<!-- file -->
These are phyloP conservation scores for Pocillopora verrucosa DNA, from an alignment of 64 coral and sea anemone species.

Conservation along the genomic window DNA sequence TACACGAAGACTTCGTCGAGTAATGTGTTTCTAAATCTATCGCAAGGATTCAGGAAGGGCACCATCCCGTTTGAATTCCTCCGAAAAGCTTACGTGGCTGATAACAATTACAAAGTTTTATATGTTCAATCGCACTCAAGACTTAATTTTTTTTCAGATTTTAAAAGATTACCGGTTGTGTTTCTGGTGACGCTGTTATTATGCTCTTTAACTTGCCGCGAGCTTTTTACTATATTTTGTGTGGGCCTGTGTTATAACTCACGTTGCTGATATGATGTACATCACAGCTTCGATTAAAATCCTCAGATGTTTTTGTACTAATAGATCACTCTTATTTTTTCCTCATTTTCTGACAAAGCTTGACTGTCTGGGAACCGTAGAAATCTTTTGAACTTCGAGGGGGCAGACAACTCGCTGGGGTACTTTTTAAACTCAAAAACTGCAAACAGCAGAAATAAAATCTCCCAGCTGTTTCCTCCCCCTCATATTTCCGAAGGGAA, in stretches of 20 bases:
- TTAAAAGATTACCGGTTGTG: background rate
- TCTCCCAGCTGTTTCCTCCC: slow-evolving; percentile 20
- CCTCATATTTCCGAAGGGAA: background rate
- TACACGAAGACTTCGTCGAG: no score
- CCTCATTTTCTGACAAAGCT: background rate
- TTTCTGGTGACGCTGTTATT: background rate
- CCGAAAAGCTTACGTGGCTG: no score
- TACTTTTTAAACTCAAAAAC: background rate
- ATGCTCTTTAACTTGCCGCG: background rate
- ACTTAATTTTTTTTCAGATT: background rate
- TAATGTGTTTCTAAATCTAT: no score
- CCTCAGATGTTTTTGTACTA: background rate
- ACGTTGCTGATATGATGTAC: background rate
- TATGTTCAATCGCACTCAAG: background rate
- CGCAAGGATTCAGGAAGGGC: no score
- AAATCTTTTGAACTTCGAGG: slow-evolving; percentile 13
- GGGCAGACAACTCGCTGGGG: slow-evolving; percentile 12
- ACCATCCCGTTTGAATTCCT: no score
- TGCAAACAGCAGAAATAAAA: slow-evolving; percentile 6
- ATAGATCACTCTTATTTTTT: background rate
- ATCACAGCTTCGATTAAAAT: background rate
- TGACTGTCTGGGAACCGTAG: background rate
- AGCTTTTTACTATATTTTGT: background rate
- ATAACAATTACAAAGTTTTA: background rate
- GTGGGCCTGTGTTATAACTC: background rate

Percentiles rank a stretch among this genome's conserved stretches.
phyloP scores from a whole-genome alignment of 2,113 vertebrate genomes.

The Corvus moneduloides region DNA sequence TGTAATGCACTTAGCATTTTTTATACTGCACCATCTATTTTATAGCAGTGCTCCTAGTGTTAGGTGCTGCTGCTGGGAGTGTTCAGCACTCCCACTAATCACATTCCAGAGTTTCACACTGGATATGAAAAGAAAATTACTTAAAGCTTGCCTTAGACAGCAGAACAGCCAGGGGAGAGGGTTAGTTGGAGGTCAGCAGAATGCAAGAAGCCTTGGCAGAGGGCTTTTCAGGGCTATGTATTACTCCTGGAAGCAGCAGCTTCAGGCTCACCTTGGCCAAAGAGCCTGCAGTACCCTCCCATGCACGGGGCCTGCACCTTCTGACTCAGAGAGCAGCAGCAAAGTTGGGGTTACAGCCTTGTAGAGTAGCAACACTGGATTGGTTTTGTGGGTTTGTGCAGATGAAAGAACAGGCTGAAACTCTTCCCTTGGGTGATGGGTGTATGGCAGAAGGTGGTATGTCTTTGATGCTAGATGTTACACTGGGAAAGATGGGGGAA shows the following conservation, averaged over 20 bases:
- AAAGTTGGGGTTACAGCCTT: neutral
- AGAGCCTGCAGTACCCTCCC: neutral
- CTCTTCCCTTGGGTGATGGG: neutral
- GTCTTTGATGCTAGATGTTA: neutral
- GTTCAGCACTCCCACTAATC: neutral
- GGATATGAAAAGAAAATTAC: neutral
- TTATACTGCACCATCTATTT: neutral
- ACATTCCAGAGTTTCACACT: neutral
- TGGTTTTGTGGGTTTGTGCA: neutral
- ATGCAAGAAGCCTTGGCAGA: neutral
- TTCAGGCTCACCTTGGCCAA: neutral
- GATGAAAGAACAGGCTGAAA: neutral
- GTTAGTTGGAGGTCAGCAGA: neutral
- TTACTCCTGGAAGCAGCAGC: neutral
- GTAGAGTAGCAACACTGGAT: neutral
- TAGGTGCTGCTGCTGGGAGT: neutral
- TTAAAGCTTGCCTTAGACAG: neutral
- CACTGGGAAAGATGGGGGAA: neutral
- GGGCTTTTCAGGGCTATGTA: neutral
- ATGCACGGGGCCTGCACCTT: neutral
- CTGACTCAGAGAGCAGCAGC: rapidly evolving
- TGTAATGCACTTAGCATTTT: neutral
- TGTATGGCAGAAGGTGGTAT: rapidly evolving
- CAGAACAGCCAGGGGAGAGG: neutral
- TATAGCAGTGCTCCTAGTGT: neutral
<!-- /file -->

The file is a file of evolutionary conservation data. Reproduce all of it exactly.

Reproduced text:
These are phyloP conservation scores for Pocillopora verrucosa DNA, from an alignment of 64 coral and sea anemone species.

Conservation along the genomic window DNA sequence TACACGAAGACTTCGTCGAGTAATGTGTTTCTAAATCTATCGCAAGGATTCAGGAAGGGCACCATCCCGTTTGAATTCCTCCGAAAAGCTTACGTGGCTGATAACAATTACAAAGTTTTATATGTTCAATCGCACTCAAGACTTAATTTTTTTTCAGATTTTAAAAGATTACCGGTTGTGTTTCTGGTGACGCTGTTATTATGCTCTTTAACTTGCCGCGAGCTTTTTACTATATTTTGTGTGGGCCTGTGTTATAACTCACGTTGCTGATATGATGTACATCACAGCTTCGATTAAAATCCTCAGATGTTTTTGTACTAATAGATCACTCTTATTTTTTCCTCATTTTCTGACAAAGCTTGACTGTCTGGGAACCGTAGAAATCTTTTGAACTTCGAGGGGGCAGACAACTCGCTGGGGTACTTTTTAAACTCAAAAACTGCAAACAGCAGAAATAAAATCTCCCAGCTGTTTCCTCCCCCTCATATTTCCGAAGGGAA, in stretches of 20 bases:
- TTAAAAGATTACCGGTTGTG: background rate
- TCTCCCAGCTGTTTCCTCCC: slow-evolving; percentile 20
- CCTCATATTTCCGAAGGGAA: background rate
- TACACGAAGACTTCGTCGAG: no score
- CCTCATTTTCTGACAAAGCT: background rate
- TTTCTGGTGACGCTGTTATT: background rate
- CCGAAAAGCTTACGTGGCTG: no score
- TACTTTTTAAACTCAAAAAC: background rate
- ATGCTCTTTAACTTGCCGCG: background rate
- ACTTAATTTTTTTTCAGATT: background rate
- TAATGTGTTTCTAAATCTAT: no score
- CCTCAGATGTTTTTGTACTA: background rate
- ACGTTGCTGATATGATGTAC: background rate
- TATGTTCAATCGCACTCAAG: background rate
- CGCAAGGATTCAGGAAGGGC: no score
- AAATCTTTTGAACTTCGAGG: slow-evolving; percentile 13
- GGGCAGACAACTCGCTGGGG: slow-evolving; percentile 12
- ACCATCCCGTTTGAATTCCT: no score
- TGCAAACAGCAGAAATAAAA: slow-evolving; percentile 6
- ATAGATCACTCTTATTTTTT: background rate
- ATCACAGCTTCGATTAAAAT: background rate
- TGACTGTCTGGGAACCGTAG: background rate
- AGCTTTTTACTATATTTTGT: background rate
- ATAACAATTACAAAGTTTTA: background rate
- GTGGGCCTGTGTTATAACTC: background rate

Percentiles rank a stretch among this genome's conserved stretches.
phyloP scores from a whole-genome alignment of 2,113 vertebrate genomes.

The Corvus moneduloides region DNA sequence TGTAATGCACTTAGCATTTTTTATACTGCACCATCTATTTTATAGCAGTGCTCCTAGTGTTAGGTGCTGCTGCTGGGAGTGTTCAGCACTCCCACTAATCACATTCCAGAGTTTCACACTGGATATGAAAAGAAAATTACTTAAAGCTTGCCTTAGACAGCAGAACAGCCAGGGGAGAGGGTTAGTTGGAGGTCAGCAGAATGCAAGAAGCCTTGGCAGAGGGCTTTTCAGGGCTATGTATTACTCCTGGAAGCAGCAGCTTCAGGCTCACCTTGGCCAAAGAGCCTGCAGTACCCTCCCATGCACGGGGCCTGCACCTTCTGACTCAGAGAGCAGCAGCAAAGTTGGGGTTACAGCCTTGTAGAGTAGCAACACTGGATTGGTTTTGTGGGTTTGTGCAGATGAAAGAACAGGCTGAAACTCTTCCCTTGGGTGATGGGTGTATGGCAGAAGGTGGTATGTCTTTGATGCTAGATGTTACACTGGGAAAGATGGGGGAA shows the following conservation, averaged over 20 bases:
- AAAGTTGGGGTTACAGCCTT: neutral
- AGAGCCTGCAGTACCCTCCC: neutral
- CTCTTCCCTTGGGTGATGGG: neutral
- GTCTTTGATGCTAGATGTTA: neutral
- GTTCAGCACTCCCACTAATC: neutral
- GGATATGAAAAGAAAATTAC: neutral
- TTATACTGCACCATCTATTT: neutral
- ACATTCCAGAGTTTCACACT: neutral
- TGGTTTTGTGGGTTTGTGCA: neutral
- ATGCAAGAAGCCTTGGCAGA: neutral
- TTCAGGCTCACCTTGGCCAA: neutral
- GATGAAAGAACAGGCTGAAA: neutral
- GTTAGTTGGAGGTCAGCAGA: neutral
- TTACTCCTGGAAGCAGCAGC: neutral
- GTAGAGTAGCAACACTGGAT: neutral
- TAGGTGCTGCTGCTGGGAGT: neutral
- TTAAAGCTTGCCTTAGACAG: neutral
- CACTGGGAAAGATGGGGGAA: neutral
- GGGCTTTTCAGGGCTATGTA: neutral
- ATGCACGGGGCCTGCACCTT: neutral
- CTGACTCAGAGAGCAGCAGC: rapidly evolving
- TGTAATGCACTTAGCATTTT: neutral
- TGTATGGCAGAAGGTGGTAT: rapidly evolving
- CAGAACAGCCAGGGGAGAGG: neutral
- TATAGCAGTGCTCCTAGTGT: neutral